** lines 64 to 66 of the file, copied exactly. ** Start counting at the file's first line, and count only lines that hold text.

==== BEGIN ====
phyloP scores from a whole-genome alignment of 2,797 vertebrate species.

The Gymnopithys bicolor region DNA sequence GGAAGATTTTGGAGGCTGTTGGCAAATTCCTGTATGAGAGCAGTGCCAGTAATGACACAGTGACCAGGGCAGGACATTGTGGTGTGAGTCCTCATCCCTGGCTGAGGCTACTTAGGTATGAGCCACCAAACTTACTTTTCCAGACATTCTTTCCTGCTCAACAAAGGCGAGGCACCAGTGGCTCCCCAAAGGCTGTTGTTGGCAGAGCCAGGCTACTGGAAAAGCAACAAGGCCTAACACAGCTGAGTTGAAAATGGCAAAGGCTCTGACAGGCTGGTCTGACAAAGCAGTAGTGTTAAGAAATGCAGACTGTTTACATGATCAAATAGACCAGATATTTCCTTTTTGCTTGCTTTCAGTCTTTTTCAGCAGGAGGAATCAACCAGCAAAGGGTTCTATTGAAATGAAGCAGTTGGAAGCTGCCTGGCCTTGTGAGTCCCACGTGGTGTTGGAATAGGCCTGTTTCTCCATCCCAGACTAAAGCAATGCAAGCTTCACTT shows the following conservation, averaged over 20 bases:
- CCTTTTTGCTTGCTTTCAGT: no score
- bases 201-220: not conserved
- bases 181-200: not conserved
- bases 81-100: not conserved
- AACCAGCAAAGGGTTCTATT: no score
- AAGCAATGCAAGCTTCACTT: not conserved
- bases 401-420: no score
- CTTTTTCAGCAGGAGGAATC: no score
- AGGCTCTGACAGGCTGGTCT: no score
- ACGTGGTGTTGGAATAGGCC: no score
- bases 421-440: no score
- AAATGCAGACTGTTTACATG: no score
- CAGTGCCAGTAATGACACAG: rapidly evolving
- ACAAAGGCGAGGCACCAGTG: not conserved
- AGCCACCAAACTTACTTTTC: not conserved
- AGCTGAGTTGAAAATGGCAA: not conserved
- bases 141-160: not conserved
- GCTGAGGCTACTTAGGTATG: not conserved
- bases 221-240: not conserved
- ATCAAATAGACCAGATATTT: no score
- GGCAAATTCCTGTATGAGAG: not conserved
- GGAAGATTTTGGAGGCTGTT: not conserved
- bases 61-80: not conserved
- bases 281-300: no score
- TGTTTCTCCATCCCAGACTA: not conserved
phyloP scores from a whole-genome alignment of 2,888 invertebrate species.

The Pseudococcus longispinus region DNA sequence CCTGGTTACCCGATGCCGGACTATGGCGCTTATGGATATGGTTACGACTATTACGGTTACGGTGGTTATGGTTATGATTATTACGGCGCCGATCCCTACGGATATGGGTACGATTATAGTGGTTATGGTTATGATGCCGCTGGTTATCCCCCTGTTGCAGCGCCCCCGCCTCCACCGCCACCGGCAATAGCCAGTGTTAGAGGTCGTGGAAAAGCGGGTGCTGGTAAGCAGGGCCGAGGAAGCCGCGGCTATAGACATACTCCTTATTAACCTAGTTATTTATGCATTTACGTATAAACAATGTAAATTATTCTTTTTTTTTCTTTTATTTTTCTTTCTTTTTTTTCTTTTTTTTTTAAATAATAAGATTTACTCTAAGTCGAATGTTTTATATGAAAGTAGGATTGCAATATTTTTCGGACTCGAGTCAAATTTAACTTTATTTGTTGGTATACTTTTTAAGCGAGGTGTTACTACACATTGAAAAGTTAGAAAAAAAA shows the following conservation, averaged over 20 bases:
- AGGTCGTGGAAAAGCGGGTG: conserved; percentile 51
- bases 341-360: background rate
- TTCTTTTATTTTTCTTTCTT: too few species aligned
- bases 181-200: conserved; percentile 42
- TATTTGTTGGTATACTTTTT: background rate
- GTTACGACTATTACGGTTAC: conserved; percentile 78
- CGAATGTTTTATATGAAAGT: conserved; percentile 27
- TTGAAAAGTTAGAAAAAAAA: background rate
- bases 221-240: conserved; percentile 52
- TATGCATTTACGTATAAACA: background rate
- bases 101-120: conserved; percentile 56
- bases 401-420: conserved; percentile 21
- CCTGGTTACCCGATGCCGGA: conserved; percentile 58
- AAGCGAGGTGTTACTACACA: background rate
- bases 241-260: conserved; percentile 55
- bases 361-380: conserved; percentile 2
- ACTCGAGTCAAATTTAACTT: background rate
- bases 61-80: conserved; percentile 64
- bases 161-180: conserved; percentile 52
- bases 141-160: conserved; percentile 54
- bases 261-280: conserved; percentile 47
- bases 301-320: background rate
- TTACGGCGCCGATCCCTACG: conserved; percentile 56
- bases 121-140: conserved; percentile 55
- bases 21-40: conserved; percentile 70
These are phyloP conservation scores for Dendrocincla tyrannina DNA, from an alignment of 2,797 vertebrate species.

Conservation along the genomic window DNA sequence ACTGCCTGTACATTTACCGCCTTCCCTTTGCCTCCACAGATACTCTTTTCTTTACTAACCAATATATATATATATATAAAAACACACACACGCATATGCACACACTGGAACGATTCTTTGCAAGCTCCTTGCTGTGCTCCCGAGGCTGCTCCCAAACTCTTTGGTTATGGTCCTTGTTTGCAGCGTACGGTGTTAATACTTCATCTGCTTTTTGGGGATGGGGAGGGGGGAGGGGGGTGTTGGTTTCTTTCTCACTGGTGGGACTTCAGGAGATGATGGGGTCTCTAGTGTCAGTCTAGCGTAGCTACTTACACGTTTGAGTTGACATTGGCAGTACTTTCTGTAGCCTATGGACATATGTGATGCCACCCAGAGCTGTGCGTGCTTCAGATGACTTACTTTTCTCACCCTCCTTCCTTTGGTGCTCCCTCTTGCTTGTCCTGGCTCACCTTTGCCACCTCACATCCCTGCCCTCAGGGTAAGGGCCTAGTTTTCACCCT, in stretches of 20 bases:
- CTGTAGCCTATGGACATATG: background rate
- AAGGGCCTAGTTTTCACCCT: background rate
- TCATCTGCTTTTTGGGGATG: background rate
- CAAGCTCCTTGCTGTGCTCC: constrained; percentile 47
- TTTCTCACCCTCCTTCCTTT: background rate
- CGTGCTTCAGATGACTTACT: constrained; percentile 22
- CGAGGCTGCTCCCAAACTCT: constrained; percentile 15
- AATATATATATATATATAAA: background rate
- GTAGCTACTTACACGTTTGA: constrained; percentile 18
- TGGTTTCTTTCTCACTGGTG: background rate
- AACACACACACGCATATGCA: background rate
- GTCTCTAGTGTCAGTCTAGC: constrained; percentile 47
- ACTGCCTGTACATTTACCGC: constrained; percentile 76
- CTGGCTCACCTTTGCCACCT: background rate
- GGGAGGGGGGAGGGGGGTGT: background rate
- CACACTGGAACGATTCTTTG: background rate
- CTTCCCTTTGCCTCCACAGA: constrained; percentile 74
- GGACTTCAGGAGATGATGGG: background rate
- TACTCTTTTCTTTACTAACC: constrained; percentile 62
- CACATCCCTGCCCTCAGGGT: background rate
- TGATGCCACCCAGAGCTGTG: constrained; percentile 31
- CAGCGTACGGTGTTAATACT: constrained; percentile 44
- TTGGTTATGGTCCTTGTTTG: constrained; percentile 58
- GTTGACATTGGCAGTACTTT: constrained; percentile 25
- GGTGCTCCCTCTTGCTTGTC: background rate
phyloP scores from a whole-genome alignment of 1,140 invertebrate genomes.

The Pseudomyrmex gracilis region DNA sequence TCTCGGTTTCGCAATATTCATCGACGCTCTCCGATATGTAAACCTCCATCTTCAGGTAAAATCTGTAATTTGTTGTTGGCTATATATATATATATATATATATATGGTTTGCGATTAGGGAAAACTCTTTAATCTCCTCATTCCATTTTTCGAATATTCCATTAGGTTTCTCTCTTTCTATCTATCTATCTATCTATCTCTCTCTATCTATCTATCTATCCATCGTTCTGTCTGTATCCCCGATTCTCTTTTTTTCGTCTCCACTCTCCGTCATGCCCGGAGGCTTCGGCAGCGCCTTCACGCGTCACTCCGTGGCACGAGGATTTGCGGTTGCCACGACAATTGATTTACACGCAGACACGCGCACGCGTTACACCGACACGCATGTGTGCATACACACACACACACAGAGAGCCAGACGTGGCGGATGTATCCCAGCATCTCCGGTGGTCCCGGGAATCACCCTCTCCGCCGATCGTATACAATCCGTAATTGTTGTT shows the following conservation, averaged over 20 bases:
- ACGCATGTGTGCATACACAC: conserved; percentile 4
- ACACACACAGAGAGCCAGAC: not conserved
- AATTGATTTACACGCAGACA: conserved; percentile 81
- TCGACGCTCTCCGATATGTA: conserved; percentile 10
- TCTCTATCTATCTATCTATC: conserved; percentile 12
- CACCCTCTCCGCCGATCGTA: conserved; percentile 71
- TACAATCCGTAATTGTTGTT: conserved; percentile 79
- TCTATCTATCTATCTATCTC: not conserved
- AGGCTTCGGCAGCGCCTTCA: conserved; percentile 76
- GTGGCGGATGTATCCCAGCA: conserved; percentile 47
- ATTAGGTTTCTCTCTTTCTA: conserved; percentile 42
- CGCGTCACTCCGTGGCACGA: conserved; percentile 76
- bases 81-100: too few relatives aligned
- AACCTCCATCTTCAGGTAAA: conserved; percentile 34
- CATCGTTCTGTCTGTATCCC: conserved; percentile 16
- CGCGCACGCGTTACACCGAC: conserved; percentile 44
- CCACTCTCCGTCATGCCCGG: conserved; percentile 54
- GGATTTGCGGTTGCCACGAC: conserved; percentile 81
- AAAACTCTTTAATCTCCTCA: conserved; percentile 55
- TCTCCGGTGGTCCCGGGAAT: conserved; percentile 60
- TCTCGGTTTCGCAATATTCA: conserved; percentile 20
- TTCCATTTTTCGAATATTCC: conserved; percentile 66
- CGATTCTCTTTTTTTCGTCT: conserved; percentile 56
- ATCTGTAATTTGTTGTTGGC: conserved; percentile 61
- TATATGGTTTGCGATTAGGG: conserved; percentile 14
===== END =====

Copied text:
- AATATATATATATATATAAA: background rate
- GTAGCTACTTACACGTTTGA: constrained; percentile 18
- TGGTTTCTTTCTCACTGGTG: background rate